Apple confirms overheating issue with iPhone 15 Pro but says it's not because of the new titanium frame

The iPhone 15 was released in September 2023
The iPhone 15 is now available to buy.Mario Tama/Getty Images
  • There have been numerous reports saying the new iPhone 15 Pro can encounter overheating issues.

  • Apple confirmed that a bug in iOS 17 and various third-party app updates are contributing to heating issues.

  • Apple said a software fix is in the works.

Apple said it will fix a bug it found in iOS 17 that is causing overheating issues in iPhones, and is working with developers to ensure their apps don't overload the devices.

There's been widespread reports from users saying the iPhone 15 Pro, which was released on September 22, has been overheating — in some cases, to the point where a customer feels the phone's too hot to even hold. There appear to have been similar complaints about the iPhone 14 Pro as well, but not at the same volume or severity.

Apple said in a statement to multiple news outlets they "found a bug in iOS 17 that is impacting some users and will be addressed in a software update."

The company also attributed the issue to normal overheating caused by increased background activity when setting up a new phone or restoring a device, as well as "recent updates to third-party apps that are causing them to overload the system." Apple says it is in the process of working with the third-party app developers on solutions to this which are currently being implemented.

Two Insider editors with iPhone 15 Pros said they noticed the phone was much warmer when charging, though they agreed that the temperature was still at a level where they could hold the iPhone. One of our editors noted, however, that the higher temperatures persisted off the charger when running games or intensive apps like Google Maps.

The Wall Street Journal previously conducted its own tests and found that their iPhone 15 Pro Max reached 106 degrees Fahrenheit while charging, and 112 degrees when charging and doing other intensive tasks. The publication also published a video showing its thermal tests on the phone.

Some iPhone 15 Pro owners have taken to social media sites in the US and China to complain about the issue.

One Twitter user posted a video of themselves taking a temperature reading of the back of their iPhone 15 — it hit 42 degrees Celsius, or about 108 degrees Fahrenheit, according to the video.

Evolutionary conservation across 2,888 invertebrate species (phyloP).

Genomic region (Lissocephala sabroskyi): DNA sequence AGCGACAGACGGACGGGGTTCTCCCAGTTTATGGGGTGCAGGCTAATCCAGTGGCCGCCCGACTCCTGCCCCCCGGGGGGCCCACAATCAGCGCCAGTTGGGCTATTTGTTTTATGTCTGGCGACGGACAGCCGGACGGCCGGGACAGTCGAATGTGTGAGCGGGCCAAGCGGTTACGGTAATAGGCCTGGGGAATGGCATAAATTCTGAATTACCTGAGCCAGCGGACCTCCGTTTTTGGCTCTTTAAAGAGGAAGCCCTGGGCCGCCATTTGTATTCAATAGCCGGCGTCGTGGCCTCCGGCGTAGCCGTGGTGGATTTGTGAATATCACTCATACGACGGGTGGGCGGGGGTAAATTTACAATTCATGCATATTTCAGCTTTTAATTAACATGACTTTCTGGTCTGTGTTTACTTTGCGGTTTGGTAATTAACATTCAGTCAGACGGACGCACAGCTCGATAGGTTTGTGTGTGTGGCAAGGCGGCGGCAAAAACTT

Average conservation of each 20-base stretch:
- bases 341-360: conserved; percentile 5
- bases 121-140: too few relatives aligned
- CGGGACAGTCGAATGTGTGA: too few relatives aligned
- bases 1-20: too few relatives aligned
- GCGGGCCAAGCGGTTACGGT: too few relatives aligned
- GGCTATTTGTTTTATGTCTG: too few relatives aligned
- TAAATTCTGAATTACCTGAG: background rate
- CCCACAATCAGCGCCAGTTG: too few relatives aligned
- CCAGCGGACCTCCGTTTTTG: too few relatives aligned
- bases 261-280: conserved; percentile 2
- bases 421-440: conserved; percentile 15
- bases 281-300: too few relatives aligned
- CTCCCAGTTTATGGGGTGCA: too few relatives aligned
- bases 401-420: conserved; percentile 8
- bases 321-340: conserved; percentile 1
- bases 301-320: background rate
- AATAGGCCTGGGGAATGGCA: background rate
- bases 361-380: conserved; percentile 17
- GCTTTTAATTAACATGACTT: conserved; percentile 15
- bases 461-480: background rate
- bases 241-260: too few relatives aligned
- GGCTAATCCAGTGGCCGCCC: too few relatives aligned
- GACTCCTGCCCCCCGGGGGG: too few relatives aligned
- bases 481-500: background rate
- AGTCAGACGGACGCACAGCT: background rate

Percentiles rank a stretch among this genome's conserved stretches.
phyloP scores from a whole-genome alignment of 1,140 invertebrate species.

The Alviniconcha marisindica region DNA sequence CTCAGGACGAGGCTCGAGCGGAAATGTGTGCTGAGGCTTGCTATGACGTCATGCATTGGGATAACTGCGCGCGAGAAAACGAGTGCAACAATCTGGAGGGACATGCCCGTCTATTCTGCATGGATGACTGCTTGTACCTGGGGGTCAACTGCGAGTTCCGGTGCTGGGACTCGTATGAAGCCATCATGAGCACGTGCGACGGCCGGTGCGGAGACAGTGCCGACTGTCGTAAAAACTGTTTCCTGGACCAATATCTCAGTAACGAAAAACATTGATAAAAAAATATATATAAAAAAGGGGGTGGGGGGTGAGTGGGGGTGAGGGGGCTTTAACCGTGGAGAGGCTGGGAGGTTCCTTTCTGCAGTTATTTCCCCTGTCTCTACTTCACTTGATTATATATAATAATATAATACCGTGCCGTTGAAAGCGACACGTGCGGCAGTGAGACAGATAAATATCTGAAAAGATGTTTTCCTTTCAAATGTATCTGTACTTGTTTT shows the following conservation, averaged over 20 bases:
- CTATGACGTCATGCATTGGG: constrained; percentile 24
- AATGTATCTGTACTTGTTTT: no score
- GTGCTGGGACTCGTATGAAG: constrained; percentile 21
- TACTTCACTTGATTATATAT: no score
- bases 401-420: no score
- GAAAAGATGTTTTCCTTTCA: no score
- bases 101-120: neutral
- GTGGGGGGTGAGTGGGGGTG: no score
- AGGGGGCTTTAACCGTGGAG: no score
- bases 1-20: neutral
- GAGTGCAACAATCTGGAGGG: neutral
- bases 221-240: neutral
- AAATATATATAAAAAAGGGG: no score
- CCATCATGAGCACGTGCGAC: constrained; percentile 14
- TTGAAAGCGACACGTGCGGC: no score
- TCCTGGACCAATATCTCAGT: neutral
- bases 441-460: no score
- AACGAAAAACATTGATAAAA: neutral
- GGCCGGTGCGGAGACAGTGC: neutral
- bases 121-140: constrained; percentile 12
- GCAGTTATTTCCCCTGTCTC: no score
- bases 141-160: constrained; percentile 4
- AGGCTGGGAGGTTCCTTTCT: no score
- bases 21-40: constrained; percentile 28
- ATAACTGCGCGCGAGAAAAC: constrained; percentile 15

In a discussion forum on Apple's website, one user complained that their iPhone 15 Pro got hot enough that it was uncomfortable to hold after just 10 minutes streaming videos over wifi with the screen at 30% brightness, noting that the battery also dropped by 15% in the same period of time.

Bloomberg reported that Apple tech support agents have been fielding complaints about iPhone 15 Pro models getting too hot and directing customers to an existing support page about what to do if your iPhone or iPad gets too hot or too cold. On the support page, Apple acknowledges that iPhones can feel hotter when you set up the device for the first time, restore it from a backup, wirelessly charge your phone, or play graphically demanding games or stream high-quality video.

iPhone 15 Pro and iPhone 15 Pro Max
The iPhone 15 Pro is the first phone from Apple made with a titanium frame.Justin Sullivan / Getty Images

Notably, Apple has not attributed any of the overheating issues to the titanium frame on iPhone 15 Pro models, pushing back on a theory from noted Apple analyst Ming-Chi Kuo.

Kuo said in a Medium post that he believes any overheating issues are primarily caused by "compromises made in the thermal system design to achieve a lighter weight" related to the titanium frame. In other words, the titanium casing may make it more difficult for heat to dissipate from the phone, causing overheating.

Apple told CNET that the titanium frame and aluminum substructure aren't contributing to the issue, and actually dissipate heat better than the stainless steel used in prior Pro models. The iPhone 15 Pro is the first smartphone made by Apple that features a titanium frame.

Read the original article on Business Insider